Charities usually don’t have funds to hire a professional, but they can write testimonials, add jobs to your portfolio and spread the word about you, while you help a worthwhile cause.


5.    Offer obligation free consultations

One of the main concerns when hiring a designer is whether you will work well together. That’s why I offer obligation free consultations. Everyone can come and discuss their projects over a coffee, and decide after if we’d make a great team.

Use this consultation to answer your client’s questions and address their concerns. Be helpful, not pitchy or pushy. Give them some information to take with them, and let them make the final decision when they’re ready. This is a great way to build trust.

Small jobs can also let your clients try your services and decide if they like working with you. For that reason, it’s not a bad idea to start offering small design jobs at a low rate, so that people can sample your services and build trust in your business.

Some of my current clients started with just business card designs and other small jobs. Months later they requested an entire rebranding and new website.


6.    Network offline

Industry associations and meet-up groups can put you in touch with people who could potentially need your services at some point.

The main challenge here is to find a group where there are no competitors, only potential clients.

However, if you’re in business, then you’re in the business of building relationships. You never know where you are going to find a new client, so network even when you’re not.

When I take my boy to the park in the afternoon, I bring a brunch of business cards with me. You meet other mums at the park every day, so who knows if maybe one day I meet someone who needs my services there.


7.    Network online

Many business owners only use fan pages to find new clients. Wrong! There is a more effective way to find a client on Facebook: join relevant groups and participle in conversations.

I find many Facebook groups are a great source of information for my own business, but also a great channel to find new opportunities. I’ve also seen young designers offering free help with small jobs, just to add projects to their portfolios.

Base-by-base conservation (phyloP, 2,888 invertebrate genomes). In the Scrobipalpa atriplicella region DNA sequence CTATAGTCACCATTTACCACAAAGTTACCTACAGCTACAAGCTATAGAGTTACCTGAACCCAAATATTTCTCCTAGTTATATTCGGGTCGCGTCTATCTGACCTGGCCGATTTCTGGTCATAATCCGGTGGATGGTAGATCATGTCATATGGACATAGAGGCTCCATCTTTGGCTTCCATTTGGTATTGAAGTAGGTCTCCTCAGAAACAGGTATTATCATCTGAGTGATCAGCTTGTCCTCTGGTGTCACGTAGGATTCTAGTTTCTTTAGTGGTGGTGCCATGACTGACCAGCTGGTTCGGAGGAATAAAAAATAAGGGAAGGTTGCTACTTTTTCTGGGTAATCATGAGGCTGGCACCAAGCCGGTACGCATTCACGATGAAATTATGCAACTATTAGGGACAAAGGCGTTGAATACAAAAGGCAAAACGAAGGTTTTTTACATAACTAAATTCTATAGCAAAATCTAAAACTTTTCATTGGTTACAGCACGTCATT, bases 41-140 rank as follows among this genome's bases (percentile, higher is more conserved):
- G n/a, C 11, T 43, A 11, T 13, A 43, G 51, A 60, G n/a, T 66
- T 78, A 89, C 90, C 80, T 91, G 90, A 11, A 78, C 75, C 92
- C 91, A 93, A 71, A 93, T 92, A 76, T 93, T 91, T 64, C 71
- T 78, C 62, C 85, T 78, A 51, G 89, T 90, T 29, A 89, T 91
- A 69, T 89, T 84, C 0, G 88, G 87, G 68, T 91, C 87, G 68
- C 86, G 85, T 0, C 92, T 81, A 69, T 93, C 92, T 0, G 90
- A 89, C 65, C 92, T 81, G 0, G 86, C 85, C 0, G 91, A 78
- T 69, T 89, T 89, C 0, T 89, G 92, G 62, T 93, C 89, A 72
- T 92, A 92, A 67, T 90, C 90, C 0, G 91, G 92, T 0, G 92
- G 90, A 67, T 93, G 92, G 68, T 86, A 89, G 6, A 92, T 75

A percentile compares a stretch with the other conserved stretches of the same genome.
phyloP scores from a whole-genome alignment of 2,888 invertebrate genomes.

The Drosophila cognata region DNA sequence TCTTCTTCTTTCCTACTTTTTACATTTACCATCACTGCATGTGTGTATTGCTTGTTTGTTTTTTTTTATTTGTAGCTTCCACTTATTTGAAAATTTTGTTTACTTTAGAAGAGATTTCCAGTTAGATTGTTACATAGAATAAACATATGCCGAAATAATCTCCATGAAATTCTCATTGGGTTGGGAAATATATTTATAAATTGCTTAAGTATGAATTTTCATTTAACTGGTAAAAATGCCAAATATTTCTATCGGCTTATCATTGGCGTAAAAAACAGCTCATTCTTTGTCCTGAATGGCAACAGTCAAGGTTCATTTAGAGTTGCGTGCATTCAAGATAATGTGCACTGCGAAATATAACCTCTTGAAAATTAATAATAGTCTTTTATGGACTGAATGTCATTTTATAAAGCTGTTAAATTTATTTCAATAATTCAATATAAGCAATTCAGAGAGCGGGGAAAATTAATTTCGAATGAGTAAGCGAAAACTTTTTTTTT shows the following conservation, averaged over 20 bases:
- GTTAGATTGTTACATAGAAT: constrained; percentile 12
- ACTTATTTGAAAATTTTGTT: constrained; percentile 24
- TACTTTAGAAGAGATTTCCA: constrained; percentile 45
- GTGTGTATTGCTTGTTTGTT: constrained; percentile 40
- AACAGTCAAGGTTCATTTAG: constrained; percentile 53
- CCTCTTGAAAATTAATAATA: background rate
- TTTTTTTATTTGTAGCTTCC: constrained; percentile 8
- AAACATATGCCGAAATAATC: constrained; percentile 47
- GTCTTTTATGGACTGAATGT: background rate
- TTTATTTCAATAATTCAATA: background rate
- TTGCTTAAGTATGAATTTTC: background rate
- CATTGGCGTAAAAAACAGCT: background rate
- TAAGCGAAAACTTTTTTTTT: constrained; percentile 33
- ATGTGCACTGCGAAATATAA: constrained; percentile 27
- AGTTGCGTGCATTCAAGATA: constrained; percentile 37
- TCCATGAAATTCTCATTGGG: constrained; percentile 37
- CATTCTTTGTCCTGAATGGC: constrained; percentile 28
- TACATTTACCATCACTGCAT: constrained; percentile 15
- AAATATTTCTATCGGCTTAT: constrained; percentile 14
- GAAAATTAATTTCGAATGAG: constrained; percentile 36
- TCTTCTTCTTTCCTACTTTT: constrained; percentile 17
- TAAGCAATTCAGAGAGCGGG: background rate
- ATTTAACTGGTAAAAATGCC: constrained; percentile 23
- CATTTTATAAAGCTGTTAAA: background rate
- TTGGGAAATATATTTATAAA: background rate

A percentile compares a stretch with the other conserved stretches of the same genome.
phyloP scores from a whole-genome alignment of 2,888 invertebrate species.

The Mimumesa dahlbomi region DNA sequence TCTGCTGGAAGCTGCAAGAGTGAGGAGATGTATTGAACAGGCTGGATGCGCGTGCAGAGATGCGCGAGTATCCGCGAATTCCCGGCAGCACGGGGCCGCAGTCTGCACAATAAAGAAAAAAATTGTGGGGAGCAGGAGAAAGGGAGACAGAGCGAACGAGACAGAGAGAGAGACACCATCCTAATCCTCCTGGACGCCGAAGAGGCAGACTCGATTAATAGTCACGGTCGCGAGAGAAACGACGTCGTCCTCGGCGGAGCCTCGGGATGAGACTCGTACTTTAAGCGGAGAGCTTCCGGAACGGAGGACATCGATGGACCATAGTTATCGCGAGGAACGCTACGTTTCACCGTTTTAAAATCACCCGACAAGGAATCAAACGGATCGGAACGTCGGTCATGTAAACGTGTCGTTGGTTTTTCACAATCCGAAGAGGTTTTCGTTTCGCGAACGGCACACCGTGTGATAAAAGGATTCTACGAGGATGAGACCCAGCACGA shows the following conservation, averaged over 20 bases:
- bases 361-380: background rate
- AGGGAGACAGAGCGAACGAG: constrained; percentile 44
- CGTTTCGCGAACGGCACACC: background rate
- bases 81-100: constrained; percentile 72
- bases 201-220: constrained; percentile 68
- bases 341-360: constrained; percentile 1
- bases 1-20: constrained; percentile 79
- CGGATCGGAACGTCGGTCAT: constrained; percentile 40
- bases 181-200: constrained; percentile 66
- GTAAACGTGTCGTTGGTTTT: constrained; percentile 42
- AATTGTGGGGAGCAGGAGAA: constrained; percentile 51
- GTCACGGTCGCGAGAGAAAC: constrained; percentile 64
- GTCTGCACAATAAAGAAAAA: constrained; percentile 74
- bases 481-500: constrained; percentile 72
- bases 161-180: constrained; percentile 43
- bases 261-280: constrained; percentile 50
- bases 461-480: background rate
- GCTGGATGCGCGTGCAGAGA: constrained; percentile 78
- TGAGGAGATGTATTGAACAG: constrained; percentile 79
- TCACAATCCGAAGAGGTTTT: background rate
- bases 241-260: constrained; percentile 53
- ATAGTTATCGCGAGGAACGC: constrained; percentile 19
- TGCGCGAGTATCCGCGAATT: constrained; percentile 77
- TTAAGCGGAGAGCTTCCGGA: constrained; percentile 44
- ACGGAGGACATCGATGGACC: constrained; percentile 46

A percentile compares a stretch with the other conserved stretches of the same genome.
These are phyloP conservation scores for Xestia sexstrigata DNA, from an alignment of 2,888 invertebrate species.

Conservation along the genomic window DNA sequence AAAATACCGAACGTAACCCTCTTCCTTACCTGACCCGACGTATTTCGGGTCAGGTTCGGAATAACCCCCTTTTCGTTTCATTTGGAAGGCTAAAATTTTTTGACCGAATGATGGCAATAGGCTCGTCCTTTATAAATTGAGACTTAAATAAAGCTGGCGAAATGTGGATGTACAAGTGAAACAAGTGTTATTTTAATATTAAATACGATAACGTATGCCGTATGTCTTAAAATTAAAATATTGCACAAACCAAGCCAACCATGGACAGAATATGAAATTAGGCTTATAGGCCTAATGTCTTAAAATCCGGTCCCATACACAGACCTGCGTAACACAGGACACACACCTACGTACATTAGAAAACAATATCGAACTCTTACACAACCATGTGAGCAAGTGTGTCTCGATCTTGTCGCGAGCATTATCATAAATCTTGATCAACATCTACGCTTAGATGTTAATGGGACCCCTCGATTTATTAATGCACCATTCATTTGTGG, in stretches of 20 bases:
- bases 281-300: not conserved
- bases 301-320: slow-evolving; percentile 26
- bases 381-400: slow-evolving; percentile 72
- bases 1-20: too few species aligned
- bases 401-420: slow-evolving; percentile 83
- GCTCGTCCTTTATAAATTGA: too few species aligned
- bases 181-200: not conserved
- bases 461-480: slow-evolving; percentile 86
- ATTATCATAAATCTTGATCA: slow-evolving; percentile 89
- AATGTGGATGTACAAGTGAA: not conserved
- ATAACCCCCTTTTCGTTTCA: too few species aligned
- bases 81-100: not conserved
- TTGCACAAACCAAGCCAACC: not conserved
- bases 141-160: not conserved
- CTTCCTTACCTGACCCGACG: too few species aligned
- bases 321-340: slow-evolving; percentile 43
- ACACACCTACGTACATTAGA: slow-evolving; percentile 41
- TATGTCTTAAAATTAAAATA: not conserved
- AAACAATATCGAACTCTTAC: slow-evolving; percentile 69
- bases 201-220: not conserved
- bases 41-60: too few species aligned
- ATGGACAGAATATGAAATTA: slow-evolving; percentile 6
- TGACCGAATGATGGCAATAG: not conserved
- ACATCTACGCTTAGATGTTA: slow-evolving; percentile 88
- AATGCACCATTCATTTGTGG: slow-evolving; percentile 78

The trouble with Facebook groups is to find the ones that are actually useful. Some of them can be a waste of time.

On that note, Facebook groups have landed me a couple of clients so far, Instagram none, so:

Facebook 2 – Instagram 0

HINT: when joining Facebook groups; turn on notifications to not miss a thing.


8.    Team up with established agencies

Design agencies sometimes find themselves overcapacity and could need some extra help. If they like working with you, they can turn into repeat work and referrals.

If you are a new designer, working with other established businesses would also give you the opportunity to learn and grow by collaborating with more experienced professionals.


9.    Free speaking

Although I’m still fighting my fears of public speaking, some of my clients have mentioned many times how effective this method is.

If you can find a free space to host a seminar or workshop, don't hesitate to use it. People are usually quite interested in learning anything that can help grow their businesses and networking with other similar business owners.

If you don’t have a physical space, you can take your presentation online and organise a free webinar on a topic of interest for your potential clients.

You can also get in touch with industry organisations, such as the Chambers Of Commerce, as they like to bring speakers to their meetings.


10.    Pitch work in freelance marketplace sites

Although this wouldn’t be a long-term strategy, as jobs are usually low paid here, these sites can be a great way to find work quickly when you are just starting.

Some websites are Upwork, Elance or oDesk. I use Ozlance for Australian clients.

In summary, the only ways to get your first clients is getting out there and talk to people and spread the word because no marketing technique is going to bring clients to your door while you wait comfortably on your couch.